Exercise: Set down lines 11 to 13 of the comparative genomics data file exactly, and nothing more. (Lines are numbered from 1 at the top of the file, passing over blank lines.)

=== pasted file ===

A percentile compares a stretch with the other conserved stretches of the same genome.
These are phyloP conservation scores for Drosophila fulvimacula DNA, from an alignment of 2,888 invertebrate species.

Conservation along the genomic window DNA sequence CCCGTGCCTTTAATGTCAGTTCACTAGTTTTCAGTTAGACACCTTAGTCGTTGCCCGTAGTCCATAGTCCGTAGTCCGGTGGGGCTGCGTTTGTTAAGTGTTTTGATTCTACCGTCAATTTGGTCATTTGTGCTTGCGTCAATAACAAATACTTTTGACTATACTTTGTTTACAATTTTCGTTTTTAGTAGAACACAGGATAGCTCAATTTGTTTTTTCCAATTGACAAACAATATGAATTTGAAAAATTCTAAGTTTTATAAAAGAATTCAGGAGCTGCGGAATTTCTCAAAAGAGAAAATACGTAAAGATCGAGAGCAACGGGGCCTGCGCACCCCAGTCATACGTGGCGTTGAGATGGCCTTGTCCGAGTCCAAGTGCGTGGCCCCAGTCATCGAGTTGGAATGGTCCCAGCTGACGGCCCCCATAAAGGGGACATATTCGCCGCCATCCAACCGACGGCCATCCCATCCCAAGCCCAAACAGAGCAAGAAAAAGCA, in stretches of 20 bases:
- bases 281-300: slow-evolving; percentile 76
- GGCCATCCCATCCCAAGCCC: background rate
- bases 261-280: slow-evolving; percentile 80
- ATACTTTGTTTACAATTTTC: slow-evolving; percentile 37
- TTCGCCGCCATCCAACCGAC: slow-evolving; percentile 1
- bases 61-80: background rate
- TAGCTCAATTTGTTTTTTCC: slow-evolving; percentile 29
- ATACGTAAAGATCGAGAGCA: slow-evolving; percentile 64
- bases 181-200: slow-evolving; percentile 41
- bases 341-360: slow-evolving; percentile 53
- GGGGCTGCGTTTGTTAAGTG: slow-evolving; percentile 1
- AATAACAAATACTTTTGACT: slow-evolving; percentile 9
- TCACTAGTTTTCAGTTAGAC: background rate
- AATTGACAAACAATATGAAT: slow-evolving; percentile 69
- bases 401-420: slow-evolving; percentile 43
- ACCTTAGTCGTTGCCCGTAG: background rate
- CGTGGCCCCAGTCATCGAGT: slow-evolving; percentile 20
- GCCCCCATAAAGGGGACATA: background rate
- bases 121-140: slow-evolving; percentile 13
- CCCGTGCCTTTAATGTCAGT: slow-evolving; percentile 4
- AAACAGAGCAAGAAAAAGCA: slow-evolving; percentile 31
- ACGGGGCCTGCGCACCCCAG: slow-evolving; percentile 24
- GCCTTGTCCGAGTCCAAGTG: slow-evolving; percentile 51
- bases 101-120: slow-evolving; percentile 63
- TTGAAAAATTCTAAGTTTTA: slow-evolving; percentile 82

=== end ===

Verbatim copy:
- ATACGTAAAGATCGAGAGCA: slow-evolving; percentile 64
- bases 181-200: slow-evolving; percentile 41
- bases 341-360: slow-evolving; percentile 53